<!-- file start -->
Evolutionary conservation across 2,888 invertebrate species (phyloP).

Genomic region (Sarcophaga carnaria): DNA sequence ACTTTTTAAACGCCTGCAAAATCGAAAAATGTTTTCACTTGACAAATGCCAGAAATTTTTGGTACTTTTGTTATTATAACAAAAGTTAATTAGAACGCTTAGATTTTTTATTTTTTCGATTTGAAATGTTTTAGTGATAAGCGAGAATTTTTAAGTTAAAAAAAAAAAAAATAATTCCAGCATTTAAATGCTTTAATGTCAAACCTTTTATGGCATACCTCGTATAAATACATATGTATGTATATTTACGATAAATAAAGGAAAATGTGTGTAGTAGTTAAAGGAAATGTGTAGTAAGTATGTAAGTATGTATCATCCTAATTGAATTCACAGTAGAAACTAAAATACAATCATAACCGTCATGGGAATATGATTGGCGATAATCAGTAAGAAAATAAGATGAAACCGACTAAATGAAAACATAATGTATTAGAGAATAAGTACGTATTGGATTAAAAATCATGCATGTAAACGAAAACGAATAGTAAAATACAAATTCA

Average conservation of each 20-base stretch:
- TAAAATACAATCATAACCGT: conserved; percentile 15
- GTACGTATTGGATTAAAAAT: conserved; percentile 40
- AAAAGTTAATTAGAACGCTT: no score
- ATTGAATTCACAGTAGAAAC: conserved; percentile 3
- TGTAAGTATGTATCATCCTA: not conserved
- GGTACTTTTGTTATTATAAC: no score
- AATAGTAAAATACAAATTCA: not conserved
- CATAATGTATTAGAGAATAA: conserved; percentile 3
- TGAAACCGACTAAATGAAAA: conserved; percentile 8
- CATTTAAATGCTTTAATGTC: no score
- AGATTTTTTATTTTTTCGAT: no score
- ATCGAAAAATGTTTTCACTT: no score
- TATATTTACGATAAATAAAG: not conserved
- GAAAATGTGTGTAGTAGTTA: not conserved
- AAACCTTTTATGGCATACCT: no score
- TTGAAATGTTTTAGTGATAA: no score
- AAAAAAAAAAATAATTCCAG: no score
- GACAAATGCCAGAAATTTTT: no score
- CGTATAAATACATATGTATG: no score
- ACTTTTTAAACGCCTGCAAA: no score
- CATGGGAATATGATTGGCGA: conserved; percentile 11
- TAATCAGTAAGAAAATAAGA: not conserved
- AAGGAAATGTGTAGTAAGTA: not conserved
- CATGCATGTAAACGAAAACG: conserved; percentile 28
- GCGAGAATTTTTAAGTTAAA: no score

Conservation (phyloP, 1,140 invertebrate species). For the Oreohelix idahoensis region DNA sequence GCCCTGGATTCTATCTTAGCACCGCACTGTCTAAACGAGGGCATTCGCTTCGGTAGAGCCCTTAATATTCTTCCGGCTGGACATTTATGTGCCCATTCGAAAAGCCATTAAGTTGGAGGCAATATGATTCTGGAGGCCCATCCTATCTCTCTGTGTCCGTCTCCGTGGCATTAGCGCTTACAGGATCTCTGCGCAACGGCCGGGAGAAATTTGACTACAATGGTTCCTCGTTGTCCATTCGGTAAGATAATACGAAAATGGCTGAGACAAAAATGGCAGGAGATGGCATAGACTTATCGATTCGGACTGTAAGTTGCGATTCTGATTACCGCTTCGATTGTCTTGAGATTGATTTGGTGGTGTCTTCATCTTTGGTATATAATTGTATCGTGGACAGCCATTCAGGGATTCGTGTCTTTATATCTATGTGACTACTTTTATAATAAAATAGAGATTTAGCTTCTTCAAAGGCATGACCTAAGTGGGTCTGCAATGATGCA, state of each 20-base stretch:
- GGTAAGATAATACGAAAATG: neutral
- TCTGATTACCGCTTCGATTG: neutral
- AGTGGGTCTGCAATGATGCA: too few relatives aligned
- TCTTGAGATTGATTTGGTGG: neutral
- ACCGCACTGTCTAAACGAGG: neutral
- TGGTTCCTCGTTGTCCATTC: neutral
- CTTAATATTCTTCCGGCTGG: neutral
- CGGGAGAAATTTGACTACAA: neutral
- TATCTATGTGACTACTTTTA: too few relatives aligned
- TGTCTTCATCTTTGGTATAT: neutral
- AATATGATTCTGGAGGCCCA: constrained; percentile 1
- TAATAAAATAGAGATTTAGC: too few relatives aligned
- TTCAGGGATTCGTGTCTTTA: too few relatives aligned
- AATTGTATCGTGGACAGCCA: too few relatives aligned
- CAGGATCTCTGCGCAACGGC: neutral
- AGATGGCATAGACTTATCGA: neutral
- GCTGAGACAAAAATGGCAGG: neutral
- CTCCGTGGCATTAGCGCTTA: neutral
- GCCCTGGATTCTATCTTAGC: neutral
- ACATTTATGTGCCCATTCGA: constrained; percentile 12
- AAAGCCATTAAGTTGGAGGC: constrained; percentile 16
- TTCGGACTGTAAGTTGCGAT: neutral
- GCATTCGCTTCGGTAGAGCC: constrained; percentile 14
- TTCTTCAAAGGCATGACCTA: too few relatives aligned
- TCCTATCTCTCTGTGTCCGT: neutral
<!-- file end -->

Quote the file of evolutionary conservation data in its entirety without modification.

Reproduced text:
Evolutionary conservation across 2,888 invertebrate species (phyloP).

Genomic region (Sarcophaga carnaria): DNA sequence ACTTTTTAAACGCCTGCAAAATCGAAAAATGTTTTCACTTGACAAATGCCAGAAATTTTTGGTACTTTTGTTATTATAACAAAAGTTAATTAGAACGCTTAGATTTTTTATTTTTTCGATTTGAAATGTTTTAGTGATAAGCGAGAATTTTTAAGTTAAAAAAAAAAAAAATAATTCCAGCATTTAAATGCTTTAATGTCAAACCTTTTATGGCATACCTCGTATAAATACATATGTATGTATATTTACGATAAATAAAGGAAAATGTGTGTAGTAGTTAAAGGAAATGTGTAGTAAGTATGTAAGTATGTATCATCCTAATTGAATTCACAGTAGAAACTAAAATACAATCATAACCGTCATGGGAATATGATTGGCGATAATCAGTAAGAAAATAAGATGAAACCGACTAAATGAAAACATAATGTATTAGAGAATAAGTACGTATTGGATTAAAAATCATGCATGTAAACGAAAACGAATAGTAAAATACAAATTCA

Average conservation of each 20-base stretch:
- TAAAATACAATCATAACCGT: conserved; percentile 15
- GTACGTATTGGATTAAAAAT: conserved; percentile 40
- AAAAGTTAATTAGAACGCTT: no score
- ATTGAATTCACAGTAGAAAC: conserved; percentile 3
- TGTAAGTATGTATCATCCTA: not conserved
- GGTACTTTTGTTATTATAAC: no score
- AATAGTAAAATACAAATTCA: not conserved
- CATAATGTATTAGAGAATAA: conserved; percentile 3
- TGAAACCGACTAAATGAAAA: conserved; percentile 8
- CATTTAAATGCTTTAATGTC: no score
- AGATTTTTTATTTTTTCGAT: no score
- ATCGAAAAATGTTTTCACTT: no score
- TATATTTACGATAAATAAAG: not conserved
- GAAAATGTGTGTAGTAGTTA: not conserved
- AAACCTTTTATGGCATACCT: no score
- TTGAAATGTTTTAGTGATAA: no score
- AAAAAAAAAAATAATTCCAG: no score
- GACAAATGCCAGAAATTTTT: no score
- CGTATAAATACATATGTATG: no score
- ACTTTTTAAACGCCTGCAAA: no score
- CATGGGAATATGATTGGCGA: conserved; percentile 11
- TAATCAGTAAGAAAATAAGA: not conserved
- AAGGAAATGTGTAGTAAGTA: not conserved
- CATGCATGTAAACGAAAACG: conserved; percentile 28
- GCGAGAATTTTTAAGTTAAA: no score

Conservation (phyloP, 1,140 invertebrate species). For the Oreohelix idahoensis region DNA sequence GCCCTGGATTCTATCTTAGCACCGCACTGTCTAAACGAGGGCATTCGCTTCGGTAGAGCCCTTAATATTCTTCCGGCTGGACATTTATGTGCCCATTCGAAAAGCCATTAAGTTGGAGGCAATATGATTCTGGAGGCCCATCCTATCTCTCTGTGTCCGTCTCCGTGGCATTAGCGCTTACAGGATCTCTGCGCAACGGCCGGGAGAAATTTGACTACAATGGTTCCTCGTTGTCCATTCGGTAAGATAATACGAAAATGGCTGAGACAAAAATGGCAGGAGATGGCATAGACTTATCGATTCGGACTGTAAGTTGCGATTCTGATTACCGCTTCGATTGTCTTGAGATTGATTTGGTGGTGTCTTCATCTTTGGTATATAATTGTATCGTGGACAGCCATTCAGGGATTCGTGTCTTTATATCTATGTGACTACTTTTATAATAAAATAGAGATTTAGCTTCTTCAAAGGCATGACCTAAGTGGGTCTGCAATGATGCA, state of each 20-base stretch:
- GGTAAGATAATACGAAAATG: neutral
- TCTGATTACCGCTTCGATTG: neutral
- AGTGGGTCTGCAATGATGCA: too few relatives aligned
- TCTTGAGATTGATTTGGTGG: neutral
- ACCGCACTGTCTAAACGAGG: neutral
- TGGTTCCTCGTTGTCCATTC: neutral
- CTTAATATTCTTCCGGCTGG: neutral
- CGGGAGAAATTTGACTACAA: neutral
- TATCTATGTGACTACTTTTA: too few relatives aligned
- TGTCTTCATCTTTGGTATAT: neutral
- AATATGATTCTGGAGGCCCA: constrained; percentile 1
- TAATAAAATAGAGATTTAGC: too few relatives aligned
- TTCAGGGATTCGTGTCTTTA: too few relatives aligned
- AATTGTATCGTGGACAGCCA: too few relatives aligned
- CAGGATCTCTGCGCAACGGC: neutral
- AGATGGCATAGACTTATCGA: neutral
- GCTGAGACAAAAATGGCAGG: neutral
- CTCCGTGGCATTAGCGCTTA: neutral
- GCCCTGGATTCTATCTTAGC: neutral
- ACATTTATGTGCCCATTCGA: constrained; percentile 12
- AAAGCCATTAAGTTGGAGGC: constrained; percentile 16
- TTCGGACTGTAAGTTGCGAT: neutral
- GCATTCGCTTCGGTAGAGCC: constrained; percentile 14
- TTCTTCAAAGGCATGACCTA: too few relatives aligned
- TCCTATCTCTCTGTGTCCGT: neutral